IT WAS expected that District 4 Alderman Nick Palumbo would run unopposed this year, but Calum Crumpton made sure that wouldn’t happen again.
“I don’t think that’s fair because the fourth district didn’t really have a choice,” Crampton tells me at the Mother Mathilda Beasley dog park as his five rescue dogs play in the sprinkling rain. “I thought about running for a long time, probably over a year ago once I heard the elections were coming up.”
A longtime Savannah resident who attended both public Savannah High and private Savannah Christian, Crampton has worked in blue-collar jobs and is ready to take on City Hall.
Palumbo’s popularity in his district is in large part due to his presence on Facebook, where he’s quick to respond to constituent concerns. But Crampton says that his own posts have been removed from the chats because the moderators are pro-Palumbo.
“They have Nick Palumbo signs in their yard,” he says. “It’s clear to me that they delete any derogatory comments.”
Crampton also points out a lack of forums for the Fourth District, which he thinks is because the sitting alderman is seen as being overwhelmingly popular.
“I go to people with Nick signs because I’m trying to get an understanding of why they support him,” he says, “and I’m getting responses that are like, ‘Well, I just do.’ I find that interesting. ‘He likes the neighborhood.’ Well, so do I. If you support somebody, I would think you would be able to articulate to somebody why.”
Crampton believes that what a candidate doesn’t say speaks volumes more than what they do.
“You look what at Nick talks about, but what does he not talk about? He doesn’t talk about these developments, he doesn’t talk about the police or crime, he’s talking about the literal part, like drainage, which is just a line item in the budget,” he says.
Crampton criticizes Palumbo’s vote to remove the protections on three buildings on the south end of Forsyth Park and calls out the alderman for supporting wealthy, out-of-town entities.
He would like to see more creative thinking from the incumbents when facing city issues.
“A lot of the solutions are tax and spend: we just throw money at a problem and hope to fix it,” he says. “Well, what if they problem takes more than money?”
He cites the police morale issue under Chief Roy Minter as one such example: he questions why the City would bring in a chief from out of town rather than promoting an officer who’s been with the department for a long time. (That is eventually what the City did by promoting current Chief Lenny Gunther.)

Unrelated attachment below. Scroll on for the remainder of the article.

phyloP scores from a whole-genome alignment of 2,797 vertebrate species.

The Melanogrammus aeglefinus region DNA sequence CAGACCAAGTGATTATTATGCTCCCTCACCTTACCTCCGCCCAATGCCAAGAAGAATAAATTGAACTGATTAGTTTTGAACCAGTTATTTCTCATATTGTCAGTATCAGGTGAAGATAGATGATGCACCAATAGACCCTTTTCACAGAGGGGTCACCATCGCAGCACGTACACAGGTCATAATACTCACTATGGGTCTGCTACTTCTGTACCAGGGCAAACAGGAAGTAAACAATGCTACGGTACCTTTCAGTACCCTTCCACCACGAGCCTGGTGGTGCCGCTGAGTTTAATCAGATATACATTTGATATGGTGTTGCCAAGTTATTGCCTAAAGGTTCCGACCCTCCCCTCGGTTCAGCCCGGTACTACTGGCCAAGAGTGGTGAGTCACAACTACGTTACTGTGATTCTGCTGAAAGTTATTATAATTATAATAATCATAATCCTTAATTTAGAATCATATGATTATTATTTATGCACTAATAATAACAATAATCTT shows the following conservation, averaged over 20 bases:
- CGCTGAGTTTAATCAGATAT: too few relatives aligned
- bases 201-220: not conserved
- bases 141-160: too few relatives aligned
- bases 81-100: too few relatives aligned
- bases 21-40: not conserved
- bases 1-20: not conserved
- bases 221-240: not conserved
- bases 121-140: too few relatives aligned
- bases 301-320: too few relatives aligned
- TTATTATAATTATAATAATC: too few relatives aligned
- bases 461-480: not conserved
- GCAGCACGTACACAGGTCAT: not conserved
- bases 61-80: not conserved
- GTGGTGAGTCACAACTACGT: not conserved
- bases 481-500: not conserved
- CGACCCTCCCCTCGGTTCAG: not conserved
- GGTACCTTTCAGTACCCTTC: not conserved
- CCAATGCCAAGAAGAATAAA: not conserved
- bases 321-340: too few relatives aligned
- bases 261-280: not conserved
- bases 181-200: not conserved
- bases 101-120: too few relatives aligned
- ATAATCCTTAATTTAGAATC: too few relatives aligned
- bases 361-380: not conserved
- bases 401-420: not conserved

“You paid $100,000 to a company to find somebody to run the department. What you’re saying to the people in the department is, ‘Hey, you’re not qualified for this, you’re not even getting a promotion,’” says Crampton. “If I was Gunther after that, I’d be tempted to be like, ‘No, I’m going to go to another [department] because you told me what you thought of me.’”
When thinking about issues facing the district, Crampton thinks that crime and quality of life are very important, and they go hand in hand.
“People have to be employed, and you have to be attractive to the employment source, and if people don’t feel safe, that’s going to drive them to not be here and look for employment elsewhere,” he says. “So you have to have a safe, quality of life for people to work those jobs, and you need the police force to do that, because you need them to bring that money in so they can pay taxes. They need to pay into the city so the city can pay and provide the services that support the life.”
Part of Crampton’s motivation to run is his ongoing fight with Palumbo and the city over his own run-ins with crime. Crampton says his neighbors have been vandalizing his car by slashing the tires and stealing the license plate in an attempt to get the car towed. According to Crampton, he reached out to Palumbo to report that he was the victim of a crime, but from there it’s been escalated to a cold case where he’s been taken to court several times.
“I was like, ‘I have rights here,’ and [Palumbo] was like, ‘Yeah, you have rights. I don’t care about your rights. Your neighbors have rights,’” Crampton recalls, saying that Palumbo insisted on only communicating with him in writing.
“If you’re a negotiator, if you’re a problem solver, why are you not resolving issues between these other people who are damaging my property for tens of thousands of dollars?” he asks.
If he were in the seat, Crampton would bring a more measured approach to dealing with other personalities on Council.
“Throughout my life, I have very few enemies or people that don’t get along with me,” he says. “You have to control your emotions and control yourself, so it’s a mental thing.”
Another thing Crampton would do on Council is take a look at ways to improve efficiency and prioritize the environment.
“I have a lot of ideas that I think will make efficiency in the city and reduce costs, like getting away from so many pickup trucks that city workers are driving around in when they could be driving in four-cylinder cars. That will save money, that will save fuel, that will reduce environmental concern,” he says. “You don’t hear Palumbo, you don’t hear the incumbents talking about the environment. Palumbo has this aluminum cup thing, but that’s about it.”
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